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4, FALL 2019 225

A New Method to Minimize Overall Torque Ripple

in the Presence of Phase Current Shift Error for
Three-Phase BLDC Motor Drive
Une nouvelle méthode pour minimiser l’ondulation
du couple globale en présence d’erreur de décalage
de phase du courant pour l’entraînement d’un
moteur CCSB triphasé
YongKeun Lee , Member, IEEE

Abstract— Torque ripple is always problematic in brushless dc (BLDC) motor drive. It is caused by
nonsymmetric commutating phase current rate and phase current shift error. The latter is inevitable even
in the latest sensor/sensorless BLDC motor control and drive. In this paper, a simple, robust, and low-cost
method of minimizing overall torque ripple in the presence of phase current shift error is presented. It works
and manages well to maintain the torque ripple increase within 10% even with 27° phase current shift, compared
with more than 25% torque ripple increase without any compensator. The proposed technique is theoretically
elucidated in detail, and the performance is verified via MATLAB/Simulink simulation and experiments.
Résumé— L’ondulation de couple est toujours problématique dans le cas d’un entraînement d’un moteur
à courant continu sans balai (CCSB). Ceci est dû à un taux de commutation de la phase du courant non
symétrique et à une erreur de décalage de la phase du courant. Ce dernier est inévitable, même dans le dernier
contrôle et entraînement de moteur CCSB capteur/sans capteur. Dans cet article, une méthode simple, robuste et
peu coûteuse de minimisation de l’ondulation de couple globale en présence d’une erreur de décalage de phase
du courant est présentée. Cela fonctionne et gère bien à maintenir l’augmentation de l’ondulation du couple
dans les 10% même avec un décalage de phase du courant de 27°, comparé à une augmentation de l’ondulation
du couple supérieure à 25% sans aucun compensateur. La technique proposée est expliquée théoriquement en
détail et la performance est vérifiée via une simulation MATLAB/Simulink et des expériences.
Index Terms— Brushless rotating machines, dc motor drives, inverters, minimization methods, phase shifters.

I. I NTRODUCTION can easily provide false detection of the rotor position, the
subsequent phase current shift error, and thus generate the
T HE brushless dc (BLDC) motor has been widely used in
consumer electronics for its simplicity, high efficiency,
and low maintenance [1]–[3]. However, torque ripple can
torque ripples [7]. In order to overcome this problem, sensor-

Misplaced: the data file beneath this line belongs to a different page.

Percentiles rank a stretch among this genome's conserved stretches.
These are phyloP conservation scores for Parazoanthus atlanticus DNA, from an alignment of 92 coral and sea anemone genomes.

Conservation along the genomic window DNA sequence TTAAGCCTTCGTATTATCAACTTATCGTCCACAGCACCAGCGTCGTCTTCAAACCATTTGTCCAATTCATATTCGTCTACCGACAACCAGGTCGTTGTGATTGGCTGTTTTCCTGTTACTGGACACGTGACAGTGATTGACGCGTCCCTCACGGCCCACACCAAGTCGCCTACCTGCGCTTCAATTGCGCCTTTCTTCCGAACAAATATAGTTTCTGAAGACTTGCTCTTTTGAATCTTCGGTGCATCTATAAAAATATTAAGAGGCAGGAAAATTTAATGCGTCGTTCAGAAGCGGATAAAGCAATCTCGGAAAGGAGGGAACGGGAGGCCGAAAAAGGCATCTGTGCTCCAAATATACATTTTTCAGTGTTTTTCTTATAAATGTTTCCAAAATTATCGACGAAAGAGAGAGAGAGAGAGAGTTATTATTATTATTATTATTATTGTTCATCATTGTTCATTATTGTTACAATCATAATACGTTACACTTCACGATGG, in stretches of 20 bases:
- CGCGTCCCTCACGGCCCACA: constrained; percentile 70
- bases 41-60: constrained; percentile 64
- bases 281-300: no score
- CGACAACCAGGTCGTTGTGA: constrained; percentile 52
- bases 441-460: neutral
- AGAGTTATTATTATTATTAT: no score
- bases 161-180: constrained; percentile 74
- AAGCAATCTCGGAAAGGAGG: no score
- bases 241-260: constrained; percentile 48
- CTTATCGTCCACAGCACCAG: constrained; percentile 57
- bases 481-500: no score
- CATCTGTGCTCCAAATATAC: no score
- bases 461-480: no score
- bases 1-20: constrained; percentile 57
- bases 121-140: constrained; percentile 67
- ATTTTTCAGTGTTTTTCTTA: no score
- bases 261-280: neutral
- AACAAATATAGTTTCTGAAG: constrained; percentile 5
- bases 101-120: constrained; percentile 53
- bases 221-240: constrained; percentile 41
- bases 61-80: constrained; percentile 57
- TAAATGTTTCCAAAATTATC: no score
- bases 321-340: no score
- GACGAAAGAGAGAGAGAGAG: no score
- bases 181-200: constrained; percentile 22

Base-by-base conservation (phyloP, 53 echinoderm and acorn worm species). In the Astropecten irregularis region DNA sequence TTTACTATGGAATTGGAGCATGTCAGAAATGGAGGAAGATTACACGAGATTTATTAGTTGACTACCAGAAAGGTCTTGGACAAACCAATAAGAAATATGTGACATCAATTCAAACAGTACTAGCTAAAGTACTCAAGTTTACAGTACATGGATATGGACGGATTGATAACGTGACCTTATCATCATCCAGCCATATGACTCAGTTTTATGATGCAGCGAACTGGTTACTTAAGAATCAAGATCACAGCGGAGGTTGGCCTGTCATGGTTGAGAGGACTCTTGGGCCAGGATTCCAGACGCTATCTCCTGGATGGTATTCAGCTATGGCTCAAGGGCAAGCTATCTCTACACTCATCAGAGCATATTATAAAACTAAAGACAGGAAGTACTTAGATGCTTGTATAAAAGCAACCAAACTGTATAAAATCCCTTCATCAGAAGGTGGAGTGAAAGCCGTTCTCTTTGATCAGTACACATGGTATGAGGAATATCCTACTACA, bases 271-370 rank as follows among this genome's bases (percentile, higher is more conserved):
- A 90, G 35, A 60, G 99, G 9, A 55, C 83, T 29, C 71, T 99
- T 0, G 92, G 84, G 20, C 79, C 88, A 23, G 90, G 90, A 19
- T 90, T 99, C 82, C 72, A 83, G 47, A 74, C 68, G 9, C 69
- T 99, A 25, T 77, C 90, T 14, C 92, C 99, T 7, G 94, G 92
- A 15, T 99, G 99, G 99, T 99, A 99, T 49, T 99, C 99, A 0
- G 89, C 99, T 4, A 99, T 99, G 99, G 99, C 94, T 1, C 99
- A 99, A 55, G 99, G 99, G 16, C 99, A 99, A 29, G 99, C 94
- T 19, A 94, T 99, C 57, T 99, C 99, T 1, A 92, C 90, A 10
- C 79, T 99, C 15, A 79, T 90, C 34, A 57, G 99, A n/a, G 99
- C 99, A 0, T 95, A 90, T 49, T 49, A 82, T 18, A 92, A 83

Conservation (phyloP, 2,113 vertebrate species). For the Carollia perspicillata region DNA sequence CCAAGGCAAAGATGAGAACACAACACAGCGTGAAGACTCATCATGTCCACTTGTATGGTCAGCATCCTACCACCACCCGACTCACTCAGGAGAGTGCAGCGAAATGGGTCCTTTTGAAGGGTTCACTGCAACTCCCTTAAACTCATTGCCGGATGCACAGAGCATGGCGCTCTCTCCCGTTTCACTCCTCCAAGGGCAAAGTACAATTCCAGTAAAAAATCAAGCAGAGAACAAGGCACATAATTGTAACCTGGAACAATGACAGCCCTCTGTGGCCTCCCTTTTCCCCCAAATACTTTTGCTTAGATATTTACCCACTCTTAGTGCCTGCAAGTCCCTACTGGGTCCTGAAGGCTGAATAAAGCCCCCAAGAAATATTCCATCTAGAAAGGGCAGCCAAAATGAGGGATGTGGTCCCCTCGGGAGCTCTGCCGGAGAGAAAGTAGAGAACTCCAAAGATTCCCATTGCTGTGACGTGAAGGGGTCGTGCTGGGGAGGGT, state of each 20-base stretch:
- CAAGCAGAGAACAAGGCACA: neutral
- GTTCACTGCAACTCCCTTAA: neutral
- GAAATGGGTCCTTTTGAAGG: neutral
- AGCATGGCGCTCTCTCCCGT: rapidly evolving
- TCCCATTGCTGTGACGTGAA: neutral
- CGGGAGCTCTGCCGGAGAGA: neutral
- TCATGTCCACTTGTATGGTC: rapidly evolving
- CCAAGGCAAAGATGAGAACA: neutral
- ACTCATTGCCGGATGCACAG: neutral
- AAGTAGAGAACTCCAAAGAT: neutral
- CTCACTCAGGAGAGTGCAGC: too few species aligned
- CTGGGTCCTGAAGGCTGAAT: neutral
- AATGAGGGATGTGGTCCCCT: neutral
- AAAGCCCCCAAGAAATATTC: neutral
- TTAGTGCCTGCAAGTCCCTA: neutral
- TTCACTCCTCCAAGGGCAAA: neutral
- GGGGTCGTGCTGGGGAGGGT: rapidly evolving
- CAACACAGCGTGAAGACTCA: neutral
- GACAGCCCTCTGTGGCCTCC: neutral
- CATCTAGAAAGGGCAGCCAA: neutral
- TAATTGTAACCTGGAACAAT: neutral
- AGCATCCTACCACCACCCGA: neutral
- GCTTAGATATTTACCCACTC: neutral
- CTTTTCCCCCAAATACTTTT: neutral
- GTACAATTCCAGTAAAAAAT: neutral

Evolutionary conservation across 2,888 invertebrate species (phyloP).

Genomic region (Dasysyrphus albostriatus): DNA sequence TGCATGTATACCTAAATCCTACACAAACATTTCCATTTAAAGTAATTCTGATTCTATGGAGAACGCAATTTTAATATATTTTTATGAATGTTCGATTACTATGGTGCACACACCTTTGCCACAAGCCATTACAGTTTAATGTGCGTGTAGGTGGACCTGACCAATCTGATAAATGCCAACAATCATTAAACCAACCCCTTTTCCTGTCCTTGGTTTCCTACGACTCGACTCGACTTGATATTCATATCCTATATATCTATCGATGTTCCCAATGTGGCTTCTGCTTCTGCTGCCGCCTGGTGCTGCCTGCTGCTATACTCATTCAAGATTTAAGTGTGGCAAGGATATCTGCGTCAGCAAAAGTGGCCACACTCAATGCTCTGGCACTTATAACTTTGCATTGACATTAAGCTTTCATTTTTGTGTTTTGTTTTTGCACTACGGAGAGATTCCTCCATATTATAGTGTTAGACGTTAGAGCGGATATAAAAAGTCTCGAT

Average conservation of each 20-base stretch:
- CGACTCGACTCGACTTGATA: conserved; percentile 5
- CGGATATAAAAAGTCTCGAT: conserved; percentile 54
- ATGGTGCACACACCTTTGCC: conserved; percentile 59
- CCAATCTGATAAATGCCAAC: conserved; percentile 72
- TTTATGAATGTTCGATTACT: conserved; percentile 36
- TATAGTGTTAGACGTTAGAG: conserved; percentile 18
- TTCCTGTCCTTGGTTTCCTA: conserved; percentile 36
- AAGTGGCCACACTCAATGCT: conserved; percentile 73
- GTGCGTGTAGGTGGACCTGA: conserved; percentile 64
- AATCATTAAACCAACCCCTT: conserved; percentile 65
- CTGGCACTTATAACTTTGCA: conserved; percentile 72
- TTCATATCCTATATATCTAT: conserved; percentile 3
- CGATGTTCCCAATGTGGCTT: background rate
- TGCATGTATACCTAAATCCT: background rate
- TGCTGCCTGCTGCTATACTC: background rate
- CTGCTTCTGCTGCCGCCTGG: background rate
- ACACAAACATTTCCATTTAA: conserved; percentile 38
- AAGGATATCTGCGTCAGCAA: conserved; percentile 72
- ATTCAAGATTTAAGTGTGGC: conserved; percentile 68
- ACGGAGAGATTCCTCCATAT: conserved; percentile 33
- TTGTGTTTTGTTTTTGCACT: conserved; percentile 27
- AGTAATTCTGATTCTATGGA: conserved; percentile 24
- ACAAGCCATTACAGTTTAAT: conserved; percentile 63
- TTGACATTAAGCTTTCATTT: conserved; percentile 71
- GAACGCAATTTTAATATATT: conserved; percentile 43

less control and drive are proposed for detecting zero-crossing
be easily generated due to both nonsymmetric commutating point of back EMF, the methods of which can be divided into
phase current slope and phase current shift error [4]–[6]. The three categories which are direct back EMF detection [8],
latter is defined as misalignment between back electromotive indirect back EMF detection [9], and model-based estima-
force (EMF) and phase current. Most BLDC motors use tion [10]. However, they still have a phase current shift
position sensors such as Hall Effect sensors to detect the error which is caused by various sources in computation and
rotor position for commutation. However, inevitable physical postsignal processing such as limited calculation frequency in
misalignment in sensors and/or electromagnetic interference microcontroller, phase current shift from filters, and error from
the analog–digital converter (ADC) [11], [12].
Manuscript received March 13, 2018; revised January 14, 2019 and In short, there are always phase current shift errors, and
March 14, 2019; accepted March 19, 2019. Date of current version August 21, thus, the overall torque ripples are amplified subsequently,
2019. This work was supported by the Seoul National University of Science
and Technology, Seoul, South Korea. which is a serious problem in delicate motion control and
The author is with the Graduate School of Nano-IT Design Fusion, Seoul machine tool applications [13].Therefore, several commuta-
National University of Science and Technology, Seoul 01811, South Korea tion phase error compensation methods have been investi-
(e-mail: yklee@seoultech.ac.kr).